Sunday, November 10, 2013

D'Erlon's Assault with Muskets and Shakos: Part One

Have had this set up on the table since late August. 
Finally got around to playing the pre-game bombardment and first turns yesterday.

French Skirmishers Approach
 There were three turns of pre-game bombardment. 

Both Bilandt's brigade and the leading French battlions (off table at the moment) suffered.

A not very good shot of the Grande Battery and three French
 brigades in the off table holding area.
As it happened I could only scrounge up enough French troops to form 12 battalions rather than the 16 I had hoped to deploy. Yes, I could have used allied troops as proxies or recycled French figures as they became casualties. However as my interest in this affair has always been D'Erlon's unique formation in his attack on the ridgeline proper, I decided to surround La Haye Sainte with a cloud of skirmishers and presume this part of the battle happened as in the books. Lots of smoke and firing, with no appreciable change by the time of the great British cavalry charges.

Bilandt's Brigade under cannonade.
Playing as the French I decided to detach the light companies of all 12 battalions to form my skirmish line. Hopefully this will be enough to overpower the thick Allied skirmish line and still allow my troops to harry the main line on the ridge as the battalions advance. At the same time I hope I have retained sufficient strength in the formed battalions to prevail when they in turn reach the ridge. 

One aspect of Napoleonic warfare I wanted to stress in Mustkest and Shakos was the balancing act commanders faced when it came to releasing men to skirmish or retaining them in the line. Once released you have no guarantee they will return to their parent battalion during play. Throwing out too many skirmishers will overly weaken you formed units. Throwing out too few will permit enemy skirmishers to harass your forces unimpeded.

The French first line enters play.
After the bombardment I "reset" the battlefield by pulling the remnants of Bilandt's troops back to the ridge line. 27th Dutch was well beyond its sell by and I withdrew it from the line. 7th Belgian and 5th Dutch Militia  were each hovering around half effectiveness and so were given shortened frontages to defend.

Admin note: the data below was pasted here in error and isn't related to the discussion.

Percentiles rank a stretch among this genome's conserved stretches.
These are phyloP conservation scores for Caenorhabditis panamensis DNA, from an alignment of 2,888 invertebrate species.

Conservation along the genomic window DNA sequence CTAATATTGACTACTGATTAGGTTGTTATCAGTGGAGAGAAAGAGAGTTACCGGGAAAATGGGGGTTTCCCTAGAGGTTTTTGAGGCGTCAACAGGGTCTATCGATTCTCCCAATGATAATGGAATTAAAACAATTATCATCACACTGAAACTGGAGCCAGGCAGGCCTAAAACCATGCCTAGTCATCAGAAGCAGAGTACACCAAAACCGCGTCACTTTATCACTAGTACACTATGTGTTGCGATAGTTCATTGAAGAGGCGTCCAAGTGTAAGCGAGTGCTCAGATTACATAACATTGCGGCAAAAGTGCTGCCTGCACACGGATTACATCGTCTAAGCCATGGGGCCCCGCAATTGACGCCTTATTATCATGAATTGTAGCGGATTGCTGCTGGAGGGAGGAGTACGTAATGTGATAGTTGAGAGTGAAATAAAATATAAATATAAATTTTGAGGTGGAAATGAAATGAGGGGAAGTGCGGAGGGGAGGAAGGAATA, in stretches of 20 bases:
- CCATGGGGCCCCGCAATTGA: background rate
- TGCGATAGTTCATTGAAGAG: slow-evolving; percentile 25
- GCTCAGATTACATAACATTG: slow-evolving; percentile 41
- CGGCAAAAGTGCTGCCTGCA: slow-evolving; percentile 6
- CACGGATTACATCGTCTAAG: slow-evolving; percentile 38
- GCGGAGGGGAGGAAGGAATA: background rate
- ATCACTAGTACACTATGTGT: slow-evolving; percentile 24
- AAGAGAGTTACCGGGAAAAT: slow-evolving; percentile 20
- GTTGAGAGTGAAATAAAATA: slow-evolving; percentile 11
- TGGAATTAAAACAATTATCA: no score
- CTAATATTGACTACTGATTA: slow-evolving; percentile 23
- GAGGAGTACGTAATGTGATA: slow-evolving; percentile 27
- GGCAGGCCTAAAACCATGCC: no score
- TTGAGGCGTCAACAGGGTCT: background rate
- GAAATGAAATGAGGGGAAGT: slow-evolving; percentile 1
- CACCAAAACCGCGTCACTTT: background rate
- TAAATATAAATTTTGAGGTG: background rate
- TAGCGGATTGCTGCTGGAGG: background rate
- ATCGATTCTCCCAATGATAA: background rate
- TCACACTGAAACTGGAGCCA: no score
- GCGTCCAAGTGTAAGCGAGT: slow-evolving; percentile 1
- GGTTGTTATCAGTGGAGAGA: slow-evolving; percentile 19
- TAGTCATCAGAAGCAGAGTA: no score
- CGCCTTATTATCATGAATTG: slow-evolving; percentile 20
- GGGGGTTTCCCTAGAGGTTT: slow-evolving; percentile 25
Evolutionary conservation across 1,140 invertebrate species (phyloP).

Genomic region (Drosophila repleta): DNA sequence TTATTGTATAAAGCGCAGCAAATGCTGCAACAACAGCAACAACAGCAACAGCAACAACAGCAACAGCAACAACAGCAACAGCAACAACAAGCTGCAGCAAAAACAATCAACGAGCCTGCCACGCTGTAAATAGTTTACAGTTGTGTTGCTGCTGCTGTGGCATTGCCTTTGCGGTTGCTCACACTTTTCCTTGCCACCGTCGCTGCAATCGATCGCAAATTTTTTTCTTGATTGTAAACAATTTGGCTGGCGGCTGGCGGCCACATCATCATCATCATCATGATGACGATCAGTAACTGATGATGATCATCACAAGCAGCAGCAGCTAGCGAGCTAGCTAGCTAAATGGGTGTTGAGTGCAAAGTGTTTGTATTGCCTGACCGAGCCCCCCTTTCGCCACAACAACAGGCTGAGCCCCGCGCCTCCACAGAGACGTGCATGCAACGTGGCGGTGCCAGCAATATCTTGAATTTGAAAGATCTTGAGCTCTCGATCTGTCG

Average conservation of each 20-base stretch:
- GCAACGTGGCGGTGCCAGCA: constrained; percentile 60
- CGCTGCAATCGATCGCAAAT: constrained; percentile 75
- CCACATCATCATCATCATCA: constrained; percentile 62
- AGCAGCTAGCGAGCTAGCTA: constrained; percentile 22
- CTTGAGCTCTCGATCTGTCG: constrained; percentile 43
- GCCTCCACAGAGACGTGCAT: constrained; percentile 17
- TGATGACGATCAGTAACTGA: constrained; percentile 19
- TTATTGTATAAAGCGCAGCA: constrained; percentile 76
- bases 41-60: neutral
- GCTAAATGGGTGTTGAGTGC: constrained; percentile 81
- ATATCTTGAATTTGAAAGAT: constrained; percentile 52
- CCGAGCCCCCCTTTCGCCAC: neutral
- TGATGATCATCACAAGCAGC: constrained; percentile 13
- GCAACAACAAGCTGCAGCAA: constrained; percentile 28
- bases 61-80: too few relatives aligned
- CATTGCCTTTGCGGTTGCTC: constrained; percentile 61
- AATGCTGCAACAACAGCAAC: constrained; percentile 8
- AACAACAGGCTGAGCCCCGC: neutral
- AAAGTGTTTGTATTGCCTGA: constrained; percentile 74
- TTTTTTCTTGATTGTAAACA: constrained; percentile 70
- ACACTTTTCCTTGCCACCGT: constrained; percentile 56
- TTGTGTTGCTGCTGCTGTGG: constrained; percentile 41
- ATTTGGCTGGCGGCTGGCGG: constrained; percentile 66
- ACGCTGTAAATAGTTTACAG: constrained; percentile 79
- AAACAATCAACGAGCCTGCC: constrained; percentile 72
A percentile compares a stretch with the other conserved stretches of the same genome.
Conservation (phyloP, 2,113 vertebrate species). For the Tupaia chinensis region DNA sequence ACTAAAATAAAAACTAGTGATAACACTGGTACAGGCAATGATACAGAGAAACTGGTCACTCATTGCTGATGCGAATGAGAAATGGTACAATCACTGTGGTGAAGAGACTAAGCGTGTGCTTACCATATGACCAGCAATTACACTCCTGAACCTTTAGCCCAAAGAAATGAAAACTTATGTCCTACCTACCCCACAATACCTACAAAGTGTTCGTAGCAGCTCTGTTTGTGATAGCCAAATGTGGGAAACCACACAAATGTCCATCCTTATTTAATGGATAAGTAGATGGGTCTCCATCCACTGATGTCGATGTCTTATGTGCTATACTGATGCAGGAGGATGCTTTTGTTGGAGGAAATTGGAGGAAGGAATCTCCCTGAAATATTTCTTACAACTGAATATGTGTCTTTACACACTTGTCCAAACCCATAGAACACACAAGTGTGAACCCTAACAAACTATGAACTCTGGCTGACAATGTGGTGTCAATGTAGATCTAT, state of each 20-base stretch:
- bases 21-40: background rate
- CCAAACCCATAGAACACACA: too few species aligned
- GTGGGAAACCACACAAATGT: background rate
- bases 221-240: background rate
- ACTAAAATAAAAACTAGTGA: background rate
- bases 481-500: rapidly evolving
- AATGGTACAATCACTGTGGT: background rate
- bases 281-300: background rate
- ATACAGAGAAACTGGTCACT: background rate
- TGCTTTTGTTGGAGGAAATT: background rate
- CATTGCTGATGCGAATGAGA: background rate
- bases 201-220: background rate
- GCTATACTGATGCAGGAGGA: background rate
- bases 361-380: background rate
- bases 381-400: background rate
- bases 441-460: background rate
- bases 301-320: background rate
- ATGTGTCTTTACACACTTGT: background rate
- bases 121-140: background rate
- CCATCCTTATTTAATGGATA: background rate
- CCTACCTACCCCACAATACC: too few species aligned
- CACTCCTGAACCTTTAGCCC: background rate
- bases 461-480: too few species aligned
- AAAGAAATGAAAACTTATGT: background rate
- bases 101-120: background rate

The Prince of Orange confers with Bilandt.

As the French advanced, the Allied skirmish line was forced back. By the  luck of the dice (several of them really), the Allied skirmishers were able to inflict greater punishment than they received themselves. However French numbers were telling.

Now leaving La Haye Sainte on autopilot so to speak came back to haunt me.

The "problem" such as it is, revolves around the Lueneberg battalion.

As you may recall, dear Reader, the Lueneberg battalion was sent to reinforce the hard pressed defenders of La Haye Saint. Unfortunately for them, they failed to notice two regiments of cuirassiers bearing down upon them.

The rout was complete.

While this is often touted as one of the great successes of French arms on the day (and it is), I have wondered if in the long run it wasn't a rather unfortunate turn of events for France. You see having made this very successful charge the cuirassiers were in a bad spot when the British Household Cavalry Brigade made a charge of their own. 

The cuirassiers were swept away.

This was of course the same charge during which the Union Brigage routed D'Erlon's infantry. Had the cuirassiers not already been committed would these two fresh regiments have affected the outcome of the British cavalry charge?

Wellington weighs his options.

And so this is as good a time as any to break for the day.  

The preliminaries are over, and both sides are poised for the main event.

Not sure when I will take it up again although it might be as early as later today.

Still would love to read all of your thoughts on how to proceed.

My intent is to see for myself how D'Erlon's innovative tactics played out. I think he had taken a rather well though out approach to the problem of assaulting a British position and that it was really a combinations of circumstances that led to his defeat. 

Many others think quite the opposite. 

While using any game to recreate a historical event is fraught with danger in terms of fidelity, I do think this sort of thing can provide valid, if not "air tight" insight.

In any event I do hope you have enjoyed the read and the photos and thanks for stopping by!


  1. An interesting exercise - particularly with regard to the cuirrassiers. I recall a Gettysburg game once - where Buford did so well on the first day that the Federals had to deploy far forward of their preferred position and were whipped as a result.

  2. Gettsburg: Excellent example of this sort of thing Brother Kinch. Thanks!